Is affordable housing a basic right for all Australians like other social goods such as education?
In his new book Accommodating Australians: Commonwealth Government Involvement in Housing Pat Troy answers this question strongly in the affirmative and chronicles a betrayal of this position over the last 60 years by numerous actors most notably the Commonwealth Government.
The highpoint for inclusionary housing policy was the 1940s. Responding to the widespread misery of the Great Depression exacerbated by other national priorities during the Second World War and then faced with the return of hundreds of thousands of ex-servicemen to civil life, a bi-partisan political consensus acknowledged the importance of shifting significant resources into residential construction.
Home ownership and a central role for the private sector were never in doubt, but most social commentators of the day advocated – and the broader community endorsed – a national obligation also to meet the general housing needs of the stratum of low income earners on a priority basis.
The Commonwealth Housing Commission which inquired into all aspects of the post-war housing question certainly endorsed this position and set in train a joint agreement with the states to fund public housing through low interest grants (actually loans).
At the same time the challenge was seen as more than just building houses. The national obligation was to develop real communities, establishing a close nexus between housing and the then fledgling profession of town planning.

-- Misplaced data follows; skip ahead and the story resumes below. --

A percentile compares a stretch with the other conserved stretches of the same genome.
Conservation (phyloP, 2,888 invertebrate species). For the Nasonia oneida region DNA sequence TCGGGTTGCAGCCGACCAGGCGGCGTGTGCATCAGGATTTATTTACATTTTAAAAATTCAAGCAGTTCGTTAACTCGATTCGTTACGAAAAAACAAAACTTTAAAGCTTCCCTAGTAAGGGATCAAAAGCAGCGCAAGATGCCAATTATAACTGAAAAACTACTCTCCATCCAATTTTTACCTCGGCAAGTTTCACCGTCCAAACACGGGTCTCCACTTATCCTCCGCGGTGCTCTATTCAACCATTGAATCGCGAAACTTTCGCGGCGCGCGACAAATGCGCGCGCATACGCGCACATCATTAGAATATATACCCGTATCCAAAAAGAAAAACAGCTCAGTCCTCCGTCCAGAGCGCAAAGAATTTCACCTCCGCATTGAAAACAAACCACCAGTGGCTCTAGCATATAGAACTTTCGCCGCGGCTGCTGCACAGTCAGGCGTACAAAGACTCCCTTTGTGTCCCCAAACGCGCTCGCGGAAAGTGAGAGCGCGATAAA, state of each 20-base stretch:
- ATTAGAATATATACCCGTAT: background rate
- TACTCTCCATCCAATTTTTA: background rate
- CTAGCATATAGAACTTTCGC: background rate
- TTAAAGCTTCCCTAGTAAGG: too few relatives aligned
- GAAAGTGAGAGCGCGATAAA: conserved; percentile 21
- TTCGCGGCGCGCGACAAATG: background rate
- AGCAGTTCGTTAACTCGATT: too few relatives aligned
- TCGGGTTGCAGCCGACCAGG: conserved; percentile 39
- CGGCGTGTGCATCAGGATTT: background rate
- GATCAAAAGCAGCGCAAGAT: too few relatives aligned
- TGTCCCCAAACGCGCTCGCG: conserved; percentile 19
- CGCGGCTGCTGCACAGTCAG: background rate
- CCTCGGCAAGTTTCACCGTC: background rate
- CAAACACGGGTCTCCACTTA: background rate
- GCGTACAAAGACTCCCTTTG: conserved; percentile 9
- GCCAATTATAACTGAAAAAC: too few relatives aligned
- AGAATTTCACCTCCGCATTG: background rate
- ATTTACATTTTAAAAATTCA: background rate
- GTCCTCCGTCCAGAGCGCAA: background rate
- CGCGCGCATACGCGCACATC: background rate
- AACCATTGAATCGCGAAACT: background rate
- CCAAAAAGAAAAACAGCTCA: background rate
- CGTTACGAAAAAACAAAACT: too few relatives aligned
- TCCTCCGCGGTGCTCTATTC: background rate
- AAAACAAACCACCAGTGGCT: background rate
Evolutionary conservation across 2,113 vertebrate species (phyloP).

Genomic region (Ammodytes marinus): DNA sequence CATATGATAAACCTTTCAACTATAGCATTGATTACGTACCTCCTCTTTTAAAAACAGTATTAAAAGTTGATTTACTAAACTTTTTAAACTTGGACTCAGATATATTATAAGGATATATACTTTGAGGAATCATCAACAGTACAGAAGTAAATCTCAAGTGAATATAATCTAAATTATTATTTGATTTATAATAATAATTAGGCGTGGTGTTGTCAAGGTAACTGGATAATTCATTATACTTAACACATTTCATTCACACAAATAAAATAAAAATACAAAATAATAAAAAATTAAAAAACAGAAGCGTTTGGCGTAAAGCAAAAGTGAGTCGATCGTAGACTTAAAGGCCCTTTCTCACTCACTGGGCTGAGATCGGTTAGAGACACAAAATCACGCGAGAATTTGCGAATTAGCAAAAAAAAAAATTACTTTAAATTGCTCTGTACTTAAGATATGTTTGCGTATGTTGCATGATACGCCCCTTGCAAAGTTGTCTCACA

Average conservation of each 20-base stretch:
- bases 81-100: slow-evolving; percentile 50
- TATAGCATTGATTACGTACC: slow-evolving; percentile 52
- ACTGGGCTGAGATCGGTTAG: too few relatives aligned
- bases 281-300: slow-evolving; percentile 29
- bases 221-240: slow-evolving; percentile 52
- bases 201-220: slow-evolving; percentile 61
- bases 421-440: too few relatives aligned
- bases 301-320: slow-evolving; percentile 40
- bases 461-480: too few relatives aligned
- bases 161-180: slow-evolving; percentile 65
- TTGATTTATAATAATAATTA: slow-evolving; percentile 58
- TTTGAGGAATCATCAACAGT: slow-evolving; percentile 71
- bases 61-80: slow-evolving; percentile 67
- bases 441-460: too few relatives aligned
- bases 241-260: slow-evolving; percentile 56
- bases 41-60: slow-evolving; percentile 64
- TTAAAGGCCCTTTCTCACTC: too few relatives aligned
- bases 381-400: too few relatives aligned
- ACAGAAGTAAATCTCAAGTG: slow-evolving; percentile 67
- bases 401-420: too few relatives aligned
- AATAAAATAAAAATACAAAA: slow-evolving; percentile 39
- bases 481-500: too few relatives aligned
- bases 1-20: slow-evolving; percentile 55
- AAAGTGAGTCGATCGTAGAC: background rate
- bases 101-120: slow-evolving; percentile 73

Things went well for a while, even if post-war shortages of building materials and recalcitrant state governments proved troublesome. But when the Labor Governments which had dominated the parliament in the 1940s, lost office, out went the high-level commitment to quality public housing in the broadest sense.
Instead, owner-occupation became the new bulwark of national policy and a succession of Commonwealth-State Housing Agreements up until 2008 when they ceased altogether progressively emasculated public housing by redirecting declining funding into a suite of welfare housing programs catering for special needs.
In the process the notion of a right to housing has been irreversibly corroded and the progressive and inclusive vision of the 1940s completely lost.
Troy tells this story in both a combative and exacerbated manner alive to the social justice questions which have always troubled him, and evident in his earlier books Equity in the City (1981) and A Just Society? (1981).
The doyen of Australian urban researchers, he has worked tirelessly and fearlessly for an informed and justice-driven national commitment to cities since the 1960s. While this book focuses on housing specifically, it has plenty more targets from tunnel-visioned bureaucrats and airport privisatisation through McMansions to Westfield and the NSW Department of Planning. There are, needless to say, few sacred cows.